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Learning to Read Through Phonics

Learning to Read Through Phonics



What is Phonics?

Phonics is the way we teach children to read quickly and skilfully, as they are taught how to-

• recognise the sound that each individual letter makes;

• identify the sounds that different combinations of letters make – such as ‘sh’ or ‘oo’;

• blend these sounds together from left to right to make a word.

Children can then use this knowledge to ‘de-code’ new words that they hear or see.  This is the first important step in learning to read.

When children start at our school they will be taught to read through phonics using the ‘Letters and Sounds’ scheme. This continues throughout Key Stage 1 and beyond as they progress from the easiest sounds through to the most complex.  They can then go on to read any kind of text fluently and confidently, and of course read for enjoyment.


Helping Your Child Learn to Read Through Phonics

Phonics works best when children are given plenty of encouragement so that they learn to enjoy reading and books.  Parents and carers play a very important part in helping this process.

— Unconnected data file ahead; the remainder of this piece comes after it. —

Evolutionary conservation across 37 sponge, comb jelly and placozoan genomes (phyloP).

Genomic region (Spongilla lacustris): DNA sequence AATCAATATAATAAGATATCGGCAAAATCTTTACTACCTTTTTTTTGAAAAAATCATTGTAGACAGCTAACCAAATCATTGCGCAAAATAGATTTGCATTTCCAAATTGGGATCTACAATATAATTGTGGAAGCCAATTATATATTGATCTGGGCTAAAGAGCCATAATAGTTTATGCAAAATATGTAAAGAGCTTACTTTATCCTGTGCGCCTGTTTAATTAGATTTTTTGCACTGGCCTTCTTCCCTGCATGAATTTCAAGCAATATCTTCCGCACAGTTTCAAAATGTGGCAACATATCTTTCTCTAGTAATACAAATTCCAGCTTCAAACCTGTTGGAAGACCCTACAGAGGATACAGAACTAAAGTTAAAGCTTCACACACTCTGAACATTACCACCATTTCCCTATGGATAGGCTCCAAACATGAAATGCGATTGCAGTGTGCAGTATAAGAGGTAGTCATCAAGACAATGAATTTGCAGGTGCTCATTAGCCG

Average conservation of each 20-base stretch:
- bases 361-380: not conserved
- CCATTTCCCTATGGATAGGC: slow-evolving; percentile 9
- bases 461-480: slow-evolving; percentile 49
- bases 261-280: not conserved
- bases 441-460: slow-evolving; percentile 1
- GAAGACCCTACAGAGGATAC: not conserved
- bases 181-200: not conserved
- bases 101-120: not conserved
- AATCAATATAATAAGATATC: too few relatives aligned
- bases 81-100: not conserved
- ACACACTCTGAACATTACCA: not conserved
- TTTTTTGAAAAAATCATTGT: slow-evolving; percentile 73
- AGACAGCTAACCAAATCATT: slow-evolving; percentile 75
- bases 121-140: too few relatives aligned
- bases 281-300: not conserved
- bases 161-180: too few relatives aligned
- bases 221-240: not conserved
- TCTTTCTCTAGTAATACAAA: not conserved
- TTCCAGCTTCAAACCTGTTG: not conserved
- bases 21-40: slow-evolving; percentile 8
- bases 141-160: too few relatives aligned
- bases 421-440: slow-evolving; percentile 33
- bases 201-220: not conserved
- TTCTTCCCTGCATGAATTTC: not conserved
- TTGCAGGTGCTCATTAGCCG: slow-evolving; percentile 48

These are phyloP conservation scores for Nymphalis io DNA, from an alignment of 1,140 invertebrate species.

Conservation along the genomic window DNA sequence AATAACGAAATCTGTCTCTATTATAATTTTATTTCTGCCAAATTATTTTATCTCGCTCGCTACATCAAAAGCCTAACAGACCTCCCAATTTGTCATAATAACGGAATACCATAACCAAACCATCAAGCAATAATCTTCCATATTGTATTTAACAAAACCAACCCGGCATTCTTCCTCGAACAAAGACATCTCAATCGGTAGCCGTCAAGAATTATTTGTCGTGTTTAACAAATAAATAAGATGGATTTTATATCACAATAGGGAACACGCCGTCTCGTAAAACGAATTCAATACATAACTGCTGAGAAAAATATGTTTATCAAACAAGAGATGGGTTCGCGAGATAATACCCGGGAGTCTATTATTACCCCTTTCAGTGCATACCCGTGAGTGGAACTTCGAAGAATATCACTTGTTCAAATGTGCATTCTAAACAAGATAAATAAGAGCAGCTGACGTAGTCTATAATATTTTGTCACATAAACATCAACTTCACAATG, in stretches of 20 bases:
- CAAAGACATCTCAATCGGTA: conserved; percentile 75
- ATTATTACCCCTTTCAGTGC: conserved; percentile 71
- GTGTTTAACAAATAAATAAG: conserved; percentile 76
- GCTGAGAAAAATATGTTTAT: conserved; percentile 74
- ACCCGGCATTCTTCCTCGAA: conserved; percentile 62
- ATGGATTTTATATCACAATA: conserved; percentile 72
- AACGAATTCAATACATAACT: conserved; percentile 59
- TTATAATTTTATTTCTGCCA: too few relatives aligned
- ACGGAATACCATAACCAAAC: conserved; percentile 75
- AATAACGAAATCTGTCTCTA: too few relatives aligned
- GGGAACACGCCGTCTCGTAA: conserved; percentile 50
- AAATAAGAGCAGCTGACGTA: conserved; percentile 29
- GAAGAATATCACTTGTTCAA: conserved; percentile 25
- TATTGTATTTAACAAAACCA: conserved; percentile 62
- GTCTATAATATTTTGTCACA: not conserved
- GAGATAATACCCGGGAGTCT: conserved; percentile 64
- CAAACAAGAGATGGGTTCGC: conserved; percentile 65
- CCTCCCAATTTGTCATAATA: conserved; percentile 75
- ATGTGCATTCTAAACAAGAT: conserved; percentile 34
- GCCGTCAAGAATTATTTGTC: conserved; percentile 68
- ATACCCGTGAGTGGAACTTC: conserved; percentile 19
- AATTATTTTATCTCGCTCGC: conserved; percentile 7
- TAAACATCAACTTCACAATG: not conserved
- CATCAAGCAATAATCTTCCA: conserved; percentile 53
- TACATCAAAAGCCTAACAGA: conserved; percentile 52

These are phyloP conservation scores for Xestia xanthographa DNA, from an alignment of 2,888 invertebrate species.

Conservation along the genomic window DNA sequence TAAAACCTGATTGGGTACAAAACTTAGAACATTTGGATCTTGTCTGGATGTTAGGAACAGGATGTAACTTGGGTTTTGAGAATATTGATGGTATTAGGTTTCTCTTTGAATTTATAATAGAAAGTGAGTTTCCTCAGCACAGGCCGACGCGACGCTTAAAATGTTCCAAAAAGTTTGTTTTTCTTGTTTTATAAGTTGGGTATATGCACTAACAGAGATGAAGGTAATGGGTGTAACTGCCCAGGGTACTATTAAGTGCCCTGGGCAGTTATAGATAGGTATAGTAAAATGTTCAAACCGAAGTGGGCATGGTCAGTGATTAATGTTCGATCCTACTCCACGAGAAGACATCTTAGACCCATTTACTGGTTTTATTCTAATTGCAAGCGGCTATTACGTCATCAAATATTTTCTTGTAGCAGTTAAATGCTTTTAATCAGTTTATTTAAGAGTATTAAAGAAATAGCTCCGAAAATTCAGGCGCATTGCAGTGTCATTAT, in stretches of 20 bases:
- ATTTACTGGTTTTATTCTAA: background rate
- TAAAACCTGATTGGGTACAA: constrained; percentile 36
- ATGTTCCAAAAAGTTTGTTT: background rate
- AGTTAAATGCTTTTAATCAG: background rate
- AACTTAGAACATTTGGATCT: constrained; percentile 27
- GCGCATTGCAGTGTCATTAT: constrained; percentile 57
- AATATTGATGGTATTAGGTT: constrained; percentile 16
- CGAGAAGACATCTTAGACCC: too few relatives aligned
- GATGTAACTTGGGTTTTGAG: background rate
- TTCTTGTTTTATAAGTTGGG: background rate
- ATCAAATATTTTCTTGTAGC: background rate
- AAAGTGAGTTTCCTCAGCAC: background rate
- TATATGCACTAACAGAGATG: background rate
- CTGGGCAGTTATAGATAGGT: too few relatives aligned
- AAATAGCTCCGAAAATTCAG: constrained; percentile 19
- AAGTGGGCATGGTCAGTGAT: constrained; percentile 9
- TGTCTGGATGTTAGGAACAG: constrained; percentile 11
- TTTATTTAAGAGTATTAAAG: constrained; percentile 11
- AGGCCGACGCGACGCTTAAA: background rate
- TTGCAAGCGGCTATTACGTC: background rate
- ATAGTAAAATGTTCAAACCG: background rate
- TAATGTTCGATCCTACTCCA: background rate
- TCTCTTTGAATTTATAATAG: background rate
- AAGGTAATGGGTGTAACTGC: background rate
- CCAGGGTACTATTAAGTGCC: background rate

Your child will be bringing books home (mostly from the ‘Oxford Reading Tree’) as soon as they start school, and so they will need a ‘book bag’ to keep these safe as well as their Reading Diary/Contact Book.  This is a great way for us to communicate on a daily basis about what your child has read, and it can tell us whether they have enjoyed a particular book, together with any problems or successes either at home or at school.

• Try to make time to read with your child every day.  Grandparents and older brothers and sisters can help too.

• Books sent home will be ‘decodable readers’, because the story is written with words made up of the letters your child has learnt.  Your child should be able to work out new words from their letters and sounds rather than just by guessing.

• With all books, please encourage your child to ‘sound out’ unfamiliar words, and then blend the sounds together from left to right rather than looking at the pictures to guess.  Once your child has read an unfamiliar word you can talk about what it means and help them to follow the story.

• Word games like ‘I-spy’ can also be an enjoyable way of teaching children about sounds and letters.  You can also encourage your child to read words from items such as your shopping list or road signs to help them practise their phonic skills.

High Frequency Words and Sight Vocabulary

In addition to being taught phonics, the children will also be taught to read common ‘high frequency’ words (e.g. mum, cat, dog, was) by sight from an early age. This continues as they move through the school so that they eventually learn how to read and spell a large bank of words that are the most commonly used in the English language.